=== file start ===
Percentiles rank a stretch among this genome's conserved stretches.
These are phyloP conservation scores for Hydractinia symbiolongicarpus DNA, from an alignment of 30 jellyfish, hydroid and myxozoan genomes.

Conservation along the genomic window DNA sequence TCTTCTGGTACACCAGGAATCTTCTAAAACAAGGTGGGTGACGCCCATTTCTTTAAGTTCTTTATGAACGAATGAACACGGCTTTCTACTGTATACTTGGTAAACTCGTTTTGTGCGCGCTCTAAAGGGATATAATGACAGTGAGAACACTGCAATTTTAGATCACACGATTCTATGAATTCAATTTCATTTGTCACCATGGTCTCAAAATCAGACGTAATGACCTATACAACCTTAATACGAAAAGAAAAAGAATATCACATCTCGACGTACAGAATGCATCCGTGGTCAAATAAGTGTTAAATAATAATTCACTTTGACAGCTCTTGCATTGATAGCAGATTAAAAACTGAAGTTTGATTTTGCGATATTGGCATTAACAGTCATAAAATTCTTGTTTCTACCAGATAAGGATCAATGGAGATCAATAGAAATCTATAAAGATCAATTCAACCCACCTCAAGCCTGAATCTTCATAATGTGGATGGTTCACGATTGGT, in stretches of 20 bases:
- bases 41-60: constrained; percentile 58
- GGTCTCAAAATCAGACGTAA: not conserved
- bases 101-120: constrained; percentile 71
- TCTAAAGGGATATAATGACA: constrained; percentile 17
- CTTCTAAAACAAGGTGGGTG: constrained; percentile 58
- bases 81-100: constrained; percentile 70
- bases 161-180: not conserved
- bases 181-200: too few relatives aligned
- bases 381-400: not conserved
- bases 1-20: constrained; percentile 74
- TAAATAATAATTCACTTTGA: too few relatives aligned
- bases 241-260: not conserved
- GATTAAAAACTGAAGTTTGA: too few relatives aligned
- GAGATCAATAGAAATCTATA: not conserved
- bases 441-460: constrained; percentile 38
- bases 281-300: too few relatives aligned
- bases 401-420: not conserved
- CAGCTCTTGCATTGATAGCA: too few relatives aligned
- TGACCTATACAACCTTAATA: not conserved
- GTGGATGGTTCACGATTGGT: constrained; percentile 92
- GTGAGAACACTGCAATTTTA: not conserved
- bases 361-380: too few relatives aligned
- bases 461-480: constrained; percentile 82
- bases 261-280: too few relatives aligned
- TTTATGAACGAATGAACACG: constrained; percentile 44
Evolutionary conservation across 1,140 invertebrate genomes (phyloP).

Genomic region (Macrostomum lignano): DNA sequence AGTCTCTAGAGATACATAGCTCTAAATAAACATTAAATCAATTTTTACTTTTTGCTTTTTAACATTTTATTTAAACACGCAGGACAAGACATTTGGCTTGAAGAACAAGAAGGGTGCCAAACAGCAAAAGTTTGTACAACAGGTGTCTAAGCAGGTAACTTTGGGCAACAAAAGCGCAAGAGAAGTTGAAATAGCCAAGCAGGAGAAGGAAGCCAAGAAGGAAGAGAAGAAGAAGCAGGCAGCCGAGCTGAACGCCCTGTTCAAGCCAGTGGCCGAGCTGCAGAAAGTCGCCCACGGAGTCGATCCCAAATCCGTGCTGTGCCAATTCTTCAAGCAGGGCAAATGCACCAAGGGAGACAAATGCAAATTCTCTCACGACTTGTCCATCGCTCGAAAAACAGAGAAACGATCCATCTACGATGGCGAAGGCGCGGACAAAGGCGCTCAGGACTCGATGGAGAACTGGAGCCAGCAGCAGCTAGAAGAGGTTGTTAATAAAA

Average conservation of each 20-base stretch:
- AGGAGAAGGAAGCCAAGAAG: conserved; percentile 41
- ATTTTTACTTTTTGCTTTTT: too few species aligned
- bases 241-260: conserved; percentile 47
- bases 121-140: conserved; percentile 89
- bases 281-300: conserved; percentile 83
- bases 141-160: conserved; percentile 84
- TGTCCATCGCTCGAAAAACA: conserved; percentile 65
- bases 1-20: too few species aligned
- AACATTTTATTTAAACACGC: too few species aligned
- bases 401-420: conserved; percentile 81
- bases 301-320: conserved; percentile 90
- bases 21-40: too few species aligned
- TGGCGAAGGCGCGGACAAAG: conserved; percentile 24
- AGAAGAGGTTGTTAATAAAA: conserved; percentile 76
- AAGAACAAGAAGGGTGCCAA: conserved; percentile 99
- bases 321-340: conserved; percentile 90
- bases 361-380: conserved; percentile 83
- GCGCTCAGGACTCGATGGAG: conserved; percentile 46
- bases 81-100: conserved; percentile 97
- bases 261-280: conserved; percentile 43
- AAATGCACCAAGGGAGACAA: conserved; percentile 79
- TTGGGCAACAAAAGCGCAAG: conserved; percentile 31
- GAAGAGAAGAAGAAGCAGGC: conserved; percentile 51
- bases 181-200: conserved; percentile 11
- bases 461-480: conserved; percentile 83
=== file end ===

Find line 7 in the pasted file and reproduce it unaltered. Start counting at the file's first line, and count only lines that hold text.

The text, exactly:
- TCTAAAGGGATATAATGACA: constrained; percentile 17